• withdrawing from close family and friends
  • relying on alcohol and sedatives
  • not doing usual enjoyable activities
  • unable to concentrate


  • overwhelmed
  • guilty
  • irritable
  • frustrated
  • lacking in confidence
  • unhappy
  • indecisive
  • disappointed
  • miserable
  • sad


  • 'I’m a failure.'
  • 'It’s my fault.'
  • 'Nothing good ever happens to me.'
  • 'I’m worthless.'
  • 'Life’s not worth living.'
  • 'People would be better off without me.'


  • tired all the time
  • sick and run down
  • headaches and muscle pains
  • churning gut
  • sleep problems
  • loss or change of appetite
  • significant weight loss or gain
If you think that you, or someone you know, may have depression, there is a quick, easy and confidential checklist you can complete to give you more insight. The checklist will not provide a diagnosis – for that you need to see a health professional. 

Thursday, January 22, 2015

My Declaration of Self esteem

My Declaration of Self Esteem

I am Me. In all the world, there is no one else exactly like me. Everything that comes out of me is authentically mine, because I alone chose it -- I own everything about me: my body, my feelings, my mouth, my voice, all my actions, whether they be to others or myself. I own my fantasies, my dreams, my hopes, my fears. I own my triumphs and successes, all my failures and mistakes. Because I own all of me, I can become intimately acquainted with me.

By so doing, I can love me and be friendly with all my parts. I know there are aspects about myself that puzzle me, and other aspects that I do not know -- but as long as I am friendly and loving to myself, I can courageously and hopefully look for solutions to the puzzles and ways to find out more about me.

However I look and sound, whatever I say and do, and whatever I think and feel at a given moment in time is authentically me. If later some parts of how I looked, sounded, thought, and felt turn out to be unfitting, I can discard that which is unfitting, keep the rest, and invent something new for that which I discarded.

I can see, hear, feel, think, say, and do. I have the tools to survive, to be close to others, to be productive, and to make sense and order out of the world of people and things outside of me. I own me, and therefore, I can engineer me. I am me, and I am Okay.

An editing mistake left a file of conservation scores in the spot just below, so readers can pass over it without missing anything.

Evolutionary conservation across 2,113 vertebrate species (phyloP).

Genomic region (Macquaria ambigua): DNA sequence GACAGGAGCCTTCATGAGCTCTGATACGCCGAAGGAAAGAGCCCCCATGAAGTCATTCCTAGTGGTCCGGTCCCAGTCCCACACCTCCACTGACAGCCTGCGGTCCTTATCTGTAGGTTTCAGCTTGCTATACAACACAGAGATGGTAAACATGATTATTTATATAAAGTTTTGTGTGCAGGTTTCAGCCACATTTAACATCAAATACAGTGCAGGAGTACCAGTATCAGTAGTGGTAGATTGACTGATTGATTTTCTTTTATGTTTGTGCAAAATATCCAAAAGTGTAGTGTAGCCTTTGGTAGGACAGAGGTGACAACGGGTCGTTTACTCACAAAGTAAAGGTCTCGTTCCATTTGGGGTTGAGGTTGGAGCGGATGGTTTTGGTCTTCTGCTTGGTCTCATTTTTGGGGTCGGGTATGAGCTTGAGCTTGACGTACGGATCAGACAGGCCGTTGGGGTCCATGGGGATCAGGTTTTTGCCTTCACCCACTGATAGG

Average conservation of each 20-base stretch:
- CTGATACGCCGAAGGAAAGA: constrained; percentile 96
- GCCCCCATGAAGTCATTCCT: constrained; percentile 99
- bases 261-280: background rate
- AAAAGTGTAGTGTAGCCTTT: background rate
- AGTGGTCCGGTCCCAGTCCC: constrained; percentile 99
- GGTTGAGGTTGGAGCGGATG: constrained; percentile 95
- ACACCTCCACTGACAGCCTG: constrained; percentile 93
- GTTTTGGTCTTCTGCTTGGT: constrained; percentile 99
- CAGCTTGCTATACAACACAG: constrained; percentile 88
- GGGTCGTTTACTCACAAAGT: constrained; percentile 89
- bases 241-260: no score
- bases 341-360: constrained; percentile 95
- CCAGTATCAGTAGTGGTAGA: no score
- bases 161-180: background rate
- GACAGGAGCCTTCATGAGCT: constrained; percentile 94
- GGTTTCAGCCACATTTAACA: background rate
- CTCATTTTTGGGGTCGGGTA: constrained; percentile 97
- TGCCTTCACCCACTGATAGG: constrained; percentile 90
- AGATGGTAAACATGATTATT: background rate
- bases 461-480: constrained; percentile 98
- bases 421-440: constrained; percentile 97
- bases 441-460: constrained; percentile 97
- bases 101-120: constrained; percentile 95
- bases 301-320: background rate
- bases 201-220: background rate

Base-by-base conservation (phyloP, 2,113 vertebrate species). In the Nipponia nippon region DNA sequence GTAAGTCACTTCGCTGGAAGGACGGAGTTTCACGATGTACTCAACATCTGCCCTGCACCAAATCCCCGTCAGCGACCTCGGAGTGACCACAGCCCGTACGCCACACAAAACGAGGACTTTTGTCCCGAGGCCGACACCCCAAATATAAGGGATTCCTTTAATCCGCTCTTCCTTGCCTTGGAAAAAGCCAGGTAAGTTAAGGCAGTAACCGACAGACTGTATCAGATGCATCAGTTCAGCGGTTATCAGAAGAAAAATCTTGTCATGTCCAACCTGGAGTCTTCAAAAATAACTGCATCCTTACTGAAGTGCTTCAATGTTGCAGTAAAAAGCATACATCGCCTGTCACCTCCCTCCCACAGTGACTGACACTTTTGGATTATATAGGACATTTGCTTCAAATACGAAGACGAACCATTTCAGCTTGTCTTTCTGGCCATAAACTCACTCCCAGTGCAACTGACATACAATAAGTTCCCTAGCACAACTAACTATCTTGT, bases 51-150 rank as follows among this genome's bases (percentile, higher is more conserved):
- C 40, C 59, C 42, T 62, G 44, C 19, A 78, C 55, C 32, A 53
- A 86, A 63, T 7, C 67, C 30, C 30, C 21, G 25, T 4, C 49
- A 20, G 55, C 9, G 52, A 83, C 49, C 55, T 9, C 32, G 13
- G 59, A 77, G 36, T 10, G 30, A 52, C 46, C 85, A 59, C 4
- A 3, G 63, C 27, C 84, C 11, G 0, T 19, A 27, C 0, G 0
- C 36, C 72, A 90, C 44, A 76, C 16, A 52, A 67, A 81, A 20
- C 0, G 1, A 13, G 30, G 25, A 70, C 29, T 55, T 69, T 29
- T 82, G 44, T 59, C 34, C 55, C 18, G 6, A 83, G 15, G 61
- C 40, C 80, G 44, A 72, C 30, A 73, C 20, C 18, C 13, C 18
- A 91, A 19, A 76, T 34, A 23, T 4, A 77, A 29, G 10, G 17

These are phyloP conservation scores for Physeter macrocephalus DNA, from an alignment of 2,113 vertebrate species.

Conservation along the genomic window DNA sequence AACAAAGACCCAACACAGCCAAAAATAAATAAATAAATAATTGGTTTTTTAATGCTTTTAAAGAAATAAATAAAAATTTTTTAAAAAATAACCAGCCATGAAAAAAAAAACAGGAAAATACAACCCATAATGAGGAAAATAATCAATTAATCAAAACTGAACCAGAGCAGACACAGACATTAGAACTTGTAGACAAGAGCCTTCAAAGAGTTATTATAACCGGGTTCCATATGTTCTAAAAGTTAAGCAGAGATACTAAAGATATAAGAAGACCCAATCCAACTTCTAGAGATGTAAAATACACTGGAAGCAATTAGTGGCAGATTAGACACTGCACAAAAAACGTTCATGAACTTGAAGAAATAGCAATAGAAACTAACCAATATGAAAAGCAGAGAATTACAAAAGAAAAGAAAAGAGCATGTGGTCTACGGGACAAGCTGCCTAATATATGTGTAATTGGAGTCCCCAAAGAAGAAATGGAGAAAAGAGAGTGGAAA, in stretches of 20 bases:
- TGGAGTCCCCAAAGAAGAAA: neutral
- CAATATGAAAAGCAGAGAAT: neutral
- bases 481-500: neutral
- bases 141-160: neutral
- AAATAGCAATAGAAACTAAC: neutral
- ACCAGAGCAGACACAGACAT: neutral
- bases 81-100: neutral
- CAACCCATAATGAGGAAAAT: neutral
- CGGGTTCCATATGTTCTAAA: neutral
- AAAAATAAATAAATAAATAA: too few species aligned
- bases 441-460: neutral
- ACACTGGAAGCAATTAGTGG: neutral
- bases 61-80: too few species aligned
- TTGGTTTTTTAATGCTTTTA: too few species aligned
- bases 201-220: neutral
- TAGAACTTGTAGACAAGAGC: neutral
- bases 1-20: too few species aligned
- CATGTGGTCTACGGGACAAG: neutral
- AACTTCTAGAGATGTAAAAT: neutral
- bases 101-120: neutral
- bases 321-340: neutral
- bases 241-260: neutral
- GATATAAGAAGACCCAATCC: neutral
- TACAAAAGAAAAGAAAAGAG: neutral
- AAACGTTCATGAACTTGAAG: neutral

--- From Self Esteem by Virginia Satir

Sunday, January 5, 2014

Autobiography in five chapters


Autobiography in five chapters
by Portia Nelson

Chapter 1

I walk down the street.
There is a deep hole in the sidewalk.
I fall in.
I am lost...I am hopeless.
It isn’t my fault.
It takes forever to find a way out

Chapter 2

I walk down the same street.
There is a deep hole in the sidewalk.
I pretend I don’t see it.
I fall in again.
I can’t believe I am in the same place.
But, it isn’t my fault.
It still takes a long time to get out.

Chapter 3

I walk down the same street.
There is a deep hole in the sidewalk.
I see it is there.
I still fall is a habit.
My eyes are open
I know where I am.
It is my fault.
I get out immediately.

Chapter 4

I walk down the same street.
There is a deep hole in the sidewalk.
I walk around it.

Chapter 5

I walk down another street.

Friday, August 16, 2013

The Journey

The Journey

Success sometimes seems like a collection of products, or a place that you can get to or buy.

When we are small we think we will be happy when we can finally turn over or walk or go to school. 

Then it’s being old enough to date or drive or finish school - that really feels like success.

Some people think success is getting married. That’s when they’ll really be happy. 

Or that real happiness comes when a baby finally arrives.

Maybe we’ll be sucessful and happy when we get that job or promotion, or when the kids finally leave home and we can have some peace. 

Success might be when the house is finished or when we retire.
The “golden years” - that’s it.  That’s when we reach success.

Success is every minute you live. 

It’s the process of living. 

It’s stopping for the moments of beauty, of pleasure: the moments of peace. 

Success is not a destination that you ever reach. 

Success is the quality of the journey.